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Normal for a rescue org. ???

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I just got back from volunteering at an 'adoptathon' for an all breed rescue.


It wasn't quite what I expected....


They had dog aggressive dogs there, dogs that didn't like kids.....in the middle of petsmart?


The foster homes were discussing the dogs and it seemed like a good many of them had been returned multiple times...


One guy (in a wheelchair) had 11 dogs and 8 cats....



Am I just interpreting this rescue oddly? 'cause to me it seems they just take as many dogs in as possible and adopt them out to whoever will take them....very litte screening, and a TON of returned dogs, and crowded foster homes. Some didn't even seem that healthy (and they had been in foster homes for at least a couple months) - nasty brittle hair, or scraggly faded and oily hair...



Can someone from rescue describe what their own rescue is like, or just explain what I may be misinterpreting? I want to be re-assured!



ETA: I know bad hair takes a while to improve, so that isn't something to judge the rescue on. But one dog in particular just 'seemed' unhealthy and old - he was apparently only 3.

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Like anything else in the world, not all rescue organizations are created equally. There are awesome, conscientious, organized rescue groups. There are well meaning but overworked and undereducated rescue groups. And there are ill run groups who do more harm than good. They should never be lumped into the same category and every group should be evaluated on a case by case basis.


The thing about rescue is that no matter WHAT we do, someone wants to criticize us for it. If we take in nothing but purebreds, the mutt people call us snobs. If we take in mixed breeds, the rescue of the other half of the mixed breed gets annoyed that we took "their" dog. If we don't take in aggressive dogs some other rescues accuse us of being selective and not doing "real" rescue (whatever that is). If we do take in aggressive dogs, militant groups slam us for rehoming 'dangerous' animals. The list goes on and on and on. The only thing you can say for certain about any rescue is that some other rescue group will find a way to pooh-pooh the work they do.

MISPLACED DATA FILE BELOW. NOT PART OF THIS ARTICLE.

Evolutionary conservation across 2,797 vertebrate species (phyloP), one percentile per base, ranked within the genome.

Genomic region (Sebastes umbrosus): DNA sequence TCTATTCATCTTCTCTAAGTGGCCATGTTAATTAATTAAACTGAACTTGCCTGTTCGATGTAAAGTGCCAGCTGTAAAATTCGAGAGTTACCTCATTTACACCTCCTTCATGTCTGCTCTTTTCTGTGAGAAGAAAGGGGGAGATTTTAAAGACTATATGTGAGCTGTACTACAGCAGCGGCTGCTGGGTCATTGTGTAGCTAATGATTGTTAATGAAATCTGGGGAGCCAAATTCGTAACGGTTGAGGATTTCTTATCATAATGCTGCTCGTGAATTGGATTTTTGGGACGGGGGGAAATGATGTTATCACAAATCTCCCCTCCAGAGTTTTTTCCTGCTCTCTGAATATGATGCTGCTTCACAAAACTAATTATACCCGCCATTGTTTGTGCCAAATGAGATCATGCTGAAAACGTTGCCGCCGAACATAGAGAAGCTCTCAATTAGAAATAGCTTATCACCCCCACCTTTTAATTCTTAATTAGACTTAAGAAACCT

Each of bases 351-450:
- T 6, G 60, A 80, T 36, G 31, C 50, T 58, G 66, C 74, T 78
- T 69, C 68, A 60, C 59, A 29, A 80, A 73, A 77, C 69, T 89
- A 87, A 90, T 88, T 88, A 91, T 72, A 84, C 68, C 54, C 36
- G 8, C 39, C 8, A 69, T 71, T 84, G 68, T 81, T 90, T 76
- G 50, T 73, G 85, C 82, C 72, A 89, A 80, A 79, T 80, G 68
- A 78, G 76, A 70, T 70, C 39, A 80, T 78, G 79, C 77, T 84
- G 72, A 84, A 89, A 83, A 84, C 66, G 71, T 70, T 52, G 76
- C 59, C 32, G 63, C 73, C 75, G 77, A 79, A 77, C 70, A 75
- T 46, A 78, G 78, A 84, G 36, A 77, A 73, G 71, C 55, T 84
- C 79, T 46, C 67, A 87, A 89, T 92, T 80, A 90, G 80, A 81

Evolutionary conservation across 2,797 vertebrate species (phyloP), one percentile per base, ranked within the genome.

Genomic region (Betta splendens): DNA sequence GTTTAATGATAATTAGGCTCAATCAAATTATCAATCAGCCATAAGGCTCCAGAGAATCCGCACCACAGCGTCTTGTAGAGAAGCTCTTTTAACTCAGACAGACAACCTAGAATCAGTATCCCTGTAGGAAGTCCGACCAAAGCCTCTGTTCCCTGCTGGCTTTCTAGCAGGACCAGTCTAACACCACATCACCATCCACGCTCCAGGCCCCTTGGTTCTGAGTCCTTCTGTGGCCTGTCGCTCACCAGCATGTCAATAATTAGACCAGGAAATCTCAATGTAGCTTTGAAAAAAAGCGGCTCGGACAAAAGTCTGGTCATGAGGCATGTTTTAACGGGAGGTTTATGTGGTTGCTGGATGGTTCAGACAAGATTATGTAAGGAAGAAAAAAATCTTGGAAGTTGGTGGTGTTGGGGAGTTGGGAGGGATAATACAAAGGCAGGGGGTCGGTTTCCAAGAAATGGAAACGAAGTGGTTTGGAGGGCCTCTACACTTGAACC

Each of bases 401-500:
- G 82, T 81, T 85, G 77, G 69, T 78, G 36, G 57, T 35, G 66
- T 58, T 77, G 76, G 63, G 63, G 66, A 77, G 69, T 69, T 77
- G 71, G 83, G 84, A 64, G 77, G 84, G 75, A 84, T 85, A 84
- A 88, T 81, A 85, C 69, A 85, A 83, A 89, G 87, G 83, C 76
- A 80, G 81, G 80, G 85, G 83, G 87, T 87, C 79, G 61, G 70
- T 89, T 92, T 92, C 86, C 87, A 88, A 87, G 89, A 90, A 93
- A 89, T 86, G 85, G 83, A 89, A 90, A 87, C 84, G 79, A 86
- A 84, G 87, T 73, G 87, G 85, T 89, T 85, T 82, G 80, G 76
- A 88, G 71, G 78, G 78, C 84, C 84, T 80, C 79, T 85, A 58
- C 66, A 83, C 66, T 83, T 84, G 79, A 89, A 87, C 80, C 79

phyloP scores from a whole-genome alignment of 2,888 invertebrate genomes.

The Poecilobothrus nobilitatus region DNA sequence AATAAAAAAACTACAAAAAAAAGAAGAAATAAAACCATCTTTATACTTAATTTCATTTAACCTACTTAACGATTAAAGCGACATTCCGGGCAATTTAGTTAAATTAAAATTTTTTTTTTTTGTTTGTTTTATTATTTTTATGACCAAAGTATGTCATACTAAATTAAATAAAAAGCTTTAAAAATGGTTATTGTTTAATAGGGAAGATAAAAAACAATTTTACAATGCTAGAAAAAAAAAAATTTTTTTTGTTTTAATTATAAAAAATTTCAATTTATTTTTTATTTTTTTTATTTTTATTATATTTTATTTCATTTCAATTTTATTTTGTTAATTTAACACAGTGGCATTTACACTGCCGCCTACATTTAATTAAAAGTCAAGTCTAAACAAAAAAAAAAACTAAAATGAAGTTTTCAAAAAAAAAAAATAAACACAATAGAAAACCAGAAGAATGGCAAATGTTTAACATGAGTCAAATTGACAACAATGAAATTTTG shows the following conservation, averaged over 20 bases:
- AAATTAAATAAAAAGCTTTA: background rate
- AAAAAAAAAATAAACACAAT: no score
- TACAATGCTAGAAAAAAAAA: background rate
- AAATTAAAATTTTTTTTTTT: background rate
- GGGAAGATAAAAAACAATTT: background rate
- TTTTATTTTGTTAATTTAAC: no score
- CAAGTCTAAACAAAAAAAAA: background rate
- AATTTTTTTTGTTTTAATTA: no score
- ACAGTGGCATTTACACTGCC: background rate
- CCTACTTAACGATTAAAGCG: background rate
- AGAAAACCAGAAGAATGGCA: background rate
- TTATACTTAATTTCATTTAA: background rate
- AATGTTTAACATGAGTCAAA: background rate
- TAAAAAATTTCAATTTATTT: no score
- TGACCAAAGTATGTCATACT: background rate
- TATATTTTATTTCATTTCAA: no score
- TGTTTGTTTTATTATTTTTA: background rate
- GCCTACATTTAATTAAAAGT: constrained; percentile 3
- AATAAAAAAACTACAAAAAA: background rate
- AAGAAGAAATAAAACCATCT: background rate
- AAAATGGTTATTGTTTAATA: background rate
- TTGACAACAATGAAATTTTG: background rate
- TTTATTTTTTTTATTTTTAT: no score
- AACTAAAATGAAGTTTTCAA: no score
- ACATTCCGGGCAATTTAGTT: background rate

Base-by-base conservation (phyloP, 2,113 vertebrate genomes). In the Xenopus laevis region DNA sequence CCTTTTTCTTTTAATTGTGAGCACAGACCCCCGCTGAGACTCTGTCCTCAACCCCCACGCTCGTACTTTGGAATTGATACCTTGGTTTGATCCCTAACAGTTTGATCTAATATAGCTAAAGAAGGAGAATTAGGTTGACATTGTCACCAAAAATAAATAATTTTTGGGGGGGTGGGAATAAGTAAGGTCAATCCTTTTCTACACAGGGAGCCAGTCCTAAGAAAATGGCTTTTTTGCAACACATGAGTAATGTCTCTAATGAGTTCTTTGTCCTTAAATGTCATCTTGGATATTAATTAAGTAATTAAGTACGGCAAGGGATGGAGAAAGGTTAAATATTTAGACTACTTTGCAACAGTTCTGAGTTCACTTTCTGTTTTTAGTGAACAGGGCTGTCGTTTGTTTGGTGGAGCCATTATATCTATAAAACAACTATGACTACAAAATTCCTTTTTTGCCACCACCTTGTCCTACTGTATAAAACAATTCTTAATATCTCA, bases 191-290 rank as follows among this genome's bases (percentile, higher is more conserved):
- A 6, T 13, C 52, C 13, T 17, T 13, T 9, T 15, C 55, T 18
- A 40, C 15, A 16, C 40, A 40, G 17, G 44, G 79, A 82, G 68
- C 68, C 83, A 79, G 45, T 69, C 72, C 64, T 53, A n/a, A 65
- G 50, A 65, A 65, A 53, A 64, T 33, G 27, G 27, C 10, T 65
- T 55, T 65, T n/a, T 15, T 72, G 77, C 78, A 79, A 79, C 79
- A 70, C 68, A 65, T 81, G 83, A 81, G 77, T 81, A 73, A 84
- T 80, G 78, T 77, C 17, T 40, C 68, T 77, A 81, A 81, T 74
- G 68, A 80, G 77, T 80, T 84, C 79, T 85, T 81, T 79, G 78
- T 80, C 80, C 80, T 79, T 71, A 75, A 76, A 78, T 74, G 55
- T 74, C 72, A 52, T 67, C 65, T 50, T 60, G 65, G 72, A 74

Having said all of that, if I were experiencing multiple returns and if I had foster homes that were seriously overloaded with dogs, I would be forced to rethink how I was operating as this doesn't sound like a good situation. On the other hand, I do not live in an area where hundreds of dogs are euthanized daily in our local shelters. We have an overpopulation problem, yes ... but I see photos of shelters in places like California that have upwards of 300 dogs in them and it blows me away. I hear it's even worse in the Southern United States.


Some people are very well meaning but not cut out to run a rescue successfully. But it's not a profession and there is no one to train or evaluate a rescue person and tell them what they are doing correctly or incorrectly. Working with groups who do a bad job is frustrating for the volunteers and they experience high burn out rates. Some of my foster homes have been volunteering with us for more than 5 years because we don't just rescue and rehome as many dogs as we can; we think about the people who are helping us achieve this and their needs, we think about the people who are adopting these dogs and their needs and we don't overtax our resources so that we can continue to rescue for a long time. I would rather place 100 dogs permanently over 3 years than place 500 dogs repeatedly in 1. It's hard to remember that we cannot save them all - but as rescuers we should never feel like we HAVE to save them all. However, it's easy to say that and hard to live that reality when dogs around you are being senselessly killed.



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Hmm, I sorta feel bad criticizing them. But, I was rather unhappy being stuck with the job of retraining a 100lb dog from eating an aggressive terrier that was trying to attack it (both were up for adoption and making a huge scene in petsmart - I was mortified, haha).


They do good deeds etc, I guess I would just go about it differently.

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My bedrock rescue principle is that there are many very nice dogs available for adoption from shelters and rescues. Therefore, the efforts of shelters and rescues should go toward finding home for the nice dogs that otherwise would be put down because there is no place or space for them. Also, the liability issues of adopting out a dog or people or food agressive dog are frightening.


I know that some purebred rescues can find successful homes with experienced owners for dogs with less than great temperaments, but most rescuers just want a nice family dog or companion. They don't know how to handle problem dogs and they don't want to.

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